Organisations such as the Clewer Initiative, the Church of England’s response to modern slavery, follow in his footsteps (News, 20 October 2017). It exists to mobilise the Church and communities to take action against modern slavery. It seeks to bring together different groups to share learning and to signpost best practice, as well as to contribute to policymaking and more effective legislation. It has an important part to play, asking questions at a national level about structural sin, how society and law and order are shaped, and how effective best practice can be developed in local communities.
Clewer InitiativeAn outdoor exhibition on modern slavery, outside Lincoln Cathedral, last year
Third, one voice that is sometimes lacking in our discussions is that of the victims themselves. Often, even when trying to escape terrible situations, victims remain at high risk of being exploited again, and real care is necessary over this. It is important that victims’ stories are told, so that we address the ways in which our response needs improving from their perspective.
In the diocese of London, we are working with the managers of various safe houses to enable the real experiences of victims to be heard. Among victims who need special support are those who, for various reasons, do not want to enter the National Referral Mechanism (NRM); this accounts for about 52 per cent of people identified as at risk. Their experience can be particularly unpredictable, and I am thankful that the safe houses with which we are liaising are able to accept people from both within the NRM and outside it.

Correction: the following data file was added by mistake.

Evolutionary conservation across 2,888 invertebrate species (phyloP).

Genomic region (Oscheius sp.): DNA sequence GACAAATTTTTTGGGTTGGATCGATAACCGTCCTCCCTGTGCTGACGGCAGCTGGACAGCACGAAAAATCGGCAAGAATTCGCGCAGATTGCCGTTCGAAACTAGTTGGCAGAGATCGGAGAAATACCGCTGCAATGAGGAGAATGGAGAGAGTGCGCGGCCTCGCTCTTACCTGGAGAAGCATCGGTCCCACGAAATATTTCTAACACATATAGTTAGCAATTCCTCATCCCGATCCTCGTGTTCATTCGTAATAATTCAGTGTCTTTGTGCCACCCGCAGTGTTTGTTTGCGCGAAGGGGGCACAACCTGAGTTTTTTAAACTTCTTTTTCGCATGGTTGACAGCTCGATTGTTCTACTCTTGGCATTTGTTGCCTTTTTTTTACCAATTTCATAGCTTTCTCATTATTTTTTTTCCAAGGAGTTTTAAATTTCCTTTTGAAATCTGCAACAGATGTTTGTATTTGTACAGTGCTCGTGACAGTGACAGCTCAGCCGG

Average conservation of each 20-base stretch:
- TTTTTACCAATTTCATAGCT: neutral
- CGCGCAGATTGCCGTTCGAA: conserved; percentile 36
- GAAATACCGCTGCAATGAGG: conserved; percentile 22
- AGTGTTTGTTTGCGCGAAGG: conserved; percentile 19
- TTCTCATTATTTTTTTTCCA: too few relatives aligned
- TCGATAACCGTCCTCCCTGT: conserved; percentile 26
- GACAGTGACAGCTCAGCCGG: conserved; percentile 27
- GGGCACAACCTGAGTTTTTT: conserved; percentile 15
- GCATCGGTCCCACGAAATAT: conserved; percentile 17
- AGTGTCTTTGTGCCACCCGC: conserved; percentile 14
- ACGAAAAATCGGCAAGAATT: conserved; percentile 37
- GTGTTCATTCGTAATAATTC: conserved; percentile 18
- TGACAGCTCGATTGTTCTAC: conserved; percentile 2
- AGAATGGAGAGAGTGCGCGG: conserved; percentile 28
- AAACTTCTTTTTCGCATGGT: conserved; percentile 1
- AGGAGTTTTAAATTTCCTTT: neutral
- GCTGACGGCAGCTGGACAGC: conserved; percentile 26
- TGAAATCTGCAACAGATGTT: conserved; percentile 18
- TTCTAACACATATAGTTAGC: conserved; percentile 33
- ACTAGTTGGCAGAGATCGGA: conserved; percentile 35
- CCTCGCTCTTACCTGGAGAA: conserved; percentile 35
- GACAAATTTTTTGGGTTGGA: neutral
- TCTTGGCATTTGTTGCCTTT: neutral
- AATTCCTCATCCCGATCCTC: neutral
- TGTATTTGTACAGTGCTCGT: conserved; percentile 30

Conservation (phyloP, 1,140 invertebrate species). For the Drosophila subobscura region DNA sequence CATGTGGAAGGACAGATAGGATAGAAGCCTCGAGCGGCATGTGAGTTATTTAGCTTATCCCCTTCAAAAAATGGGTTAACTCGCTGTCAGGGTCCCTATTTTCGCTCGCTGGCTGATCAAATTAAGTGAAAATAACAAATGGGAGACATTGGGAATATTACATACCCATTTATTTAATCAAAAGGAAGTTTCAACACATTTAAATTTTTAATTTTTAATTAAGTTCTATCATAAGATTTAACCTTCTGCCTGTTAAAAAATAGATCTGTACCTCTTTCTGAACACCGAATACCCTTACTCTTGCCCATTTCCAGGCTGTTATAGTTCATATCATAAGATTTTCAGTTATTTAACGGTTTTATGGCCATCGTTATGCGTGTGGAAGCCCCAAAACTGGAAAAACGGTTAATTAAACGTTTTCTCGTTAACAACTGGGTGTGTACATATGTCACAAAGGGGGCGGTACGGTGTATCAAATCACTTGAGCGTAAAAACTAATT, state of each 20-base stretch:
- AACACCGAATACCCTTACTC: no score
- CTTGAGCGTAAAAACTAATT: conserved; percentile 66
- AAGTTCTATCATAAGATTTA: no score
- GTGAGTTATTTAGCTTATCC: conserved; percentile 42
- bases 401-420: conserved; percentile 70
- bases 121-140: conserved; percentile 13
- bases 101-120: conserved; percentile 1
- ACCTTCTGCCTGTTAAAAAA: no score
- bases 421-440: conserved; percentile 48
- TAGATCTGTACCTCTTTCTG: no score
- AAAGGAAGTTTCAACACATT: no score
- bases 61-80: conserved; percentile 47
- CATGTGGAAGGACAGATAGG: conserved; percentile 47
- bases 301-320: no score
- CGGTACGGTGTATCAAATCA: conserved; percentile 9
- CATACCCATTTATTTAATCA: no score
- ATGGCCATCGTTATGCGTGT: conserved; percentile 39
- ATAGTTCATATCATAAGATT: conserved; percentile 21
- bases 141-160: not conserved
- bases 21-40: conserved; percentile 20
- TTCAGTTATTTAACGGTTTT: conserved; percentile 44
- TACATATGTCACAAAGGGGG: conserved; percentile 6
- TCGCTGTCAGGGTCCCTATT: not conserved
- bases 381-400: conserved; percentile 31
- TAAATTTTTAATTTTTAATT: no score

In England and Wales, victims of modern slavery do not have automatic entitlement to housing, financial support, or any other practical support that would assist them after abuse and enslavement. After escaping the offender, they often become homeless and extremely vulnerable to further exploitation and abuse. That is why I am supporting Lord McColl’s Private Member’s Bill (currently making its way through the House of Lords) to make provision about supporting victims of modern slavery a legal requirement.
FOURTH, with a global crisis as large as this, we need not only manpower and mobilisation, but also fresh thinking. We need people who can challenge both the status quo and the lengths that we can go to to bring about change.
In the early 1820s, the national anti-slavery movement’s leaders — all men — were very cautious, believing that only by advocating the gradual emancipation of enslaved people could they get a Bill through Parliament.
It was a woman, Elizabeth Heyrick, who contradicted them most forcefully, in an 1824 pamphlet, Immediate, not Gradual Abolition, which sold hundreds of thousands of copies. A former schoolteacher from Leicester and a convert to Quakerism, Heyrick believed that a woman was especially qualified “to plead for the oppressed”. Seventy anti-slavery societies of British women sprang into being. Unlike the men, they usually called for immediate abolition. Fresh thinking changed the strategy and pushed abolitionists to go further, faster.
In London, I have set up a steering group, bringing together some of the leading practitioners and trainers working on the ground in the hope that it might produce this kind of fresh thinking.
FINALLY, our desire for all people is that they might know even more than freedom from the evils of human slavery. Our desire is that they would discover the spiritual freedom available in Christ.
Let us continue to hold out the hope of freedom in Christ that he offered to all: freedom for all those captive to sin (Psalm 61), that we might serve a risen Saviour. And let us pray for new prophetic eyes to spot the sometimes hidden signs of injustice in this world, condemn kidnappers (1 Timothy 1.10), and encourage and support people to gain their freedom (1 Corinthians 7.20-24).
The Rt Revd Sarah Mullally is the Bishop of London.